The Book's Lover

The Book's Lover
Damiano Cali

Thursday, September 26, 2013

Banned Books Week: Naomi

 Today’s post is in honor of Banned Books Week.  I won’t waste your time by explaining why banning books is bad.  I won’t mention Hitler’s book-burnings, or GroupThink, or the dangers of a world without critical dialogue.  If you’re reading my blog, Gentle Reader, I presume you have enough brain cells to rub together to figure all of that out.  I’m not worried about you; I’m worried about everyone else…

Because the idea of book-banning has not gone away.  Last week's banning of Ralph Ellison's Invisible Man in Randolph County, North Carolina makes it perfectly clear that some people still see ideas as dangerous.  Thankfully, that ruling has been reversed, in spite of one committee member asserting that “I didn’t find any literary value” in the book.  Sure.  It only won a National Book Award.  It's only number 19 on the Modern Library's list of the 100 greatest English-language novels of the 20th century.   It only has its own monument.  Nope, obviously dreck. 

But let's be honest, Gentle Readers.  Even if the book was total crap (50 Shades, I'm a-lookin' at you), I will still respect your right to read it.  I will judge you, O Twilight readers, but I will not ban your book, regardless of its literary merit or lack thereof.  Read as thou wilt.

There are hundreds of people that do not agree with my laissez-faire reading philosophy.  Here is a list of the 100 most-challenged books from 2000-2009.  And here is a PDF of books that were banned or challenged in 2013.  One of those challenged books?  An easy-to-read version of Shakespeare's Romeo & Juliet.  Because it's not like Shakespeare can teach us anything. And let's be honest, Readers: Do you really think middle schoolers are going to understand all of Shakespeare's sex jokes in R&J? Did you? *headdesk*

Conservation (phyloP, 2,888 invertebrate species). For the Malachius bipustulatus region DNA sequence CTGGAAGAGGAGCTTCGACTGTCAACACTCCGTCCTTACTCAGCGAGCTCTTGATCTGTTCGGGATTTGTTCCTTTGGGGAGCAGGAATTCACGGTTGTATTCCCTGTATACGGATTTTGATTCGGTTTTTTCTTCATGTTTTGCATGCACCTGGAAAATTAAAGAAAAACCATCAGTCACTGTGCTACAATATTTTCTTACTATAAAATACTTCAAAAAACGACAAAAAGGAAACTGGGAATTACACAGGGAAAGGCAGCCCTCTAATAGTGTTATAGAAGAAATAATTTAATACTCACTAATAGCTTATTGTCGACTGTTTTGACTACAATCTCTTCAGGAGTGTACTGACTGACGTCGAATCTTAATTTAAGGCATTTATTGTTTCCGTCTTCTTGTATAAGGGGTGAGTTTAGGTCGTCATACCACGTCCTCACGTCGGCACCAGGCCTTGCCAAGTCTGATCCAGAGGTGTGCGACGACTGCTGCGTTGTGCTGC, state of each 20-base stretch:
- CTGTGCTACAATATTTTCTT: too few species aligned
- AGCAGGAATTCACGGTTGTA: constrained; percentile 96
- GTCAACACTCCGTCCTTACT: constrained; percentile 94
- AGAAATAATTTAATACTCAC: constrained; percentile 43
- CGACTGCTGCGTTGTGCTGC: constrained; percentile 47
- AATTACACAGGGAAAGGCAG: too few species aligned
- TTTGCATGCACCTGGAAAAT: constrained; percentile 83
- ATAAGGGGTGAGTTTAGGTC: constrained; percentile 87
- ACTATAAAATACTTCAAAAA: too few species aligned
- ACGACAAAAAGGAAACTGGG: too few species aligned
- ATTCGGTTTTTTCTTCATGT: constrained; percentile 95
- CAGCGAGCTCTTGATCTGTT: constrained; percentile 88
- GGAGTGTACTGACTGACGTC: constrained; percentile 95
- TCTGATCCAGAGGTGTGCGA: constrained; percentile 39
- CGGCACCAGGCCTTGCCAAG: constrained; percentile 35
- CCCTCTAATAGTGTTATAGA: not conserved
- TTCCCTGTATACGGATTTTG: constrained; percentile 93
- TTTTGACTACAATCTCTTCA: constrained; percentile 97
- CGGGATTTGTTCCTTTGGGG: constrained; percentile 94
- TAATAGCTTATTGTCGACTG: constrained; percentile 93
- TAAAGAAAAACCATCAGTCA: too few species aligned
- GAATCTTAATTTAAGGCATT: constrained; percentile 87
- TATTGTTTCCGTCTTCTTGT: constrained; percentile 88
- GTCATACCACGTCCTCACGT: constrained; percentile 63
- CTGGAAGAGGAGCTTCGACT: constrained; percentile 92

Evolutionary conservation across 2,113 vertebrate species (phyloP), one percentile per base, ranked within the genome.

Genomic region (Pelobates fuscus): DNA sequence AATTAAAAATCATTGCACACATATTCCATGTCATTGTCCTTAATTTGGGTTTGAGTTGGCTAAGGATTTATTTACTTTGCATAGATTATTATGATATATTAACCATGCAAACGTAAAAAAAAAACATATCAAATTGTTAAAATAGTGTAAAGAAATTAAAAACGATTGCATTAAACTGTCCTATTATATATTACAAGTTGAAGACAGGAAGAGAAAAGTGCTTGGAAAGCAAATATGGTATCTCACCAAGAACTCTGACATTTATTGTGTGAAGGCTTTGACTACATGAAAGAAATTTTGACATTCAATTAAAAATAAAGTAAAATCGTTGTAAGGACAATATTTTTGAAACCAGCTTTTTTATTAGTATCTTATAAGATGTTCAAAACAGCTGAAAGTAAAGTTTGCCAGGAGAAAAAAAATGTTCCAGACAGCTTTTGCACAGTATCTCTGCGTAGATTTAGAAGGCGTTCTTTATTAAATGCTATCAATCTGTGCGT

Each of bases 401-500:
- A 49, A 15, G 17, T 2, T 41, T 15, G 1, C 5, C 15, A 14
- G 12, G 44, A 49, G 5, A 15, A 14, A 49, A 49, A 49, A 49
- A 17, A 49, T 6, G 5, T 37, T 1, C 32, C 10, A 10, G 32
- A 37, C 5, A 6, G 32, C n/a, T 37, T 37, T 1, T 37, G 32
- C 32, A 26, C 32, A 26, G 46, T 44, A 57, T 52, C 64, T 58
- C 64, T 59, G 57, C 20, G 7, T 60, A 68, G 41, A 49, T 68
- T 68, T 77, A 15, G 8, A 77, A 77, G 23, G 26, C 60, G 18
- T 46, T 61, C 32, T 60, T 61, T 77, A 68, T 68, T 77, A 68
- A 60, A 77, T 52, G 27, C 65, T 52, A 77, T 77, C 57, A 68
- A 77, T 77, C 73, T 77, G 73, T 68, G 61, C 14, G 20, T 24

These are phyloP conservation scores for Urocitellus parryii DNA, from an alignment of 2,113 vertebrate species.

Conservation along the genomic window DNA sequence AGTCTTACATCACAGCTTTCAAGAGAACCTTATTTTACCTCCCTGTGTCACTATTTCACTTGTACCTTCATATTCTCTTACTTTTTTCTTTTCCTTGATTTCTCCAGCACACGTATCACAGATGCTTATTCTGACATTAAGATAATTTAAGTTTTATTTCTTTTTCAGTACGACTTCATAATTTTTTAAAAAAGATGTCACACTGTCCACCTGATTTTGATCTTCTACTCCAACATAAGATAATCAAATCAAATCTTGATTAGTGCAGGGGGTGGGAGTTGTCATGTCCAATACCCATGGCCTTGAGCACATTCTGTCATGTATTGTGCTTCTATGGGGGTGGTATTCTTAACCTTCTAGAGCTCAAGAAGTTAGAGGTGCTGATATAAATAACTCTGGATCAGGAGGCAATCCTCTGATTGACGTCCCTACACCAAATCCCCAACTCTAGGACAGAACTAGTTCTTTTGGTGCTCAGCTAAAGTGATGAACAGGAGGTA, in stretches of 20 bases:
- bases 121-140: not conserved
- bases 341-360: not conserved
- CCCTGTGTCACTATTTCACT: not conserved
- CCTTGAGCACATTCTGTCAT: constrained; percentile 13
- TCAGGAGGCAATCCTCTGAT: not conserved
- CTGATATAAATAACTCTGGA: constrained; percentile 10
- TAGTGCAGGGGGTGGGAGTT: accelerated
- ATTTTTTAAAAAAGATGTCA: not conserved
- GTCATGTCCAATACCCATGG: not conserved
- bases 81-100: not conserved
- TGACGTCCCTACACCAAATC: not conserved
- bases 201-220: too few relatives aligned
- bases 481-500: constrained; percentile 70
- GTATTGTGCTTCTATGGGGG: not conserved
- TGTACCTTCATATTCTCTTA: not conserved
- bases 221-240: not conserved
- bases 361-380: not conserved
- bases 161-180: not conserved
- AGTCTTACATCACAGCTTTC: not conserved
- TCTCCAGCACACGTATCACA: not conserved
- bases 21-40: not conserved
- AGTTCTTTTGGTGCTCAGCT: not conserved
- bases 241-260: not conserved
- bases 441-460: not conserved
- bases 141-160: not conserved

Also challenged or banned in the past are such heretical texts as Where's Waldo?, Brown Bear, Brown Bear, What Do You See? and Alice in Wonderland.  Oh, yeah.  You know what else has been banned?  THE DICTIONARY.  Because it defines sex words like "breast."  Filthy, filthy educators.

All I can speak to with real authority is my own experience.  And Readers, I read all kinds of age-inappropriate material when I was growing up.  And somehow I am—against all odds—well-educated, highly critical of what I read, and able to make my own decisions.  Color me shocked.  All the personality flaws that I possess I blame on my parents, not on my reading materials.  

Ray Bradbury said “You don't have to burn books to destroy a culture. Just get people to stop reading them.”  In a world where children are more likely to watch a watered-down film adaptation than crack a book, and people are content to get the "real" news from The Daily Show or The Colbert Report, I am worried that a culture without books is imminent.  And that frightens me.  

So Banned Books Week is not over, Good People of the Intertubes!   Find a book that someone, somewhere, thought you shouldn't read.  Read it.  Love it.  Hate it.  It doesn't matter.  But think about it.  Don't let someone else decide what you need to know, what's good for you.  Sometimes, the best things in life are a little naughty. 

And if talking of banned books gets you depressed, just read this article about a publisher, a book outlet, and private citizens who banded together to give away free copies of Invisible Man in Randolph County.  America, I love you.
Buy this spiffy Banned Books tote bag here from Out of Print Books.  Also look at their t-shirts.  I own like 8 million of them and I LOVE them.  So buy me one while you're shopping.  I need Goodnight Moon, please.

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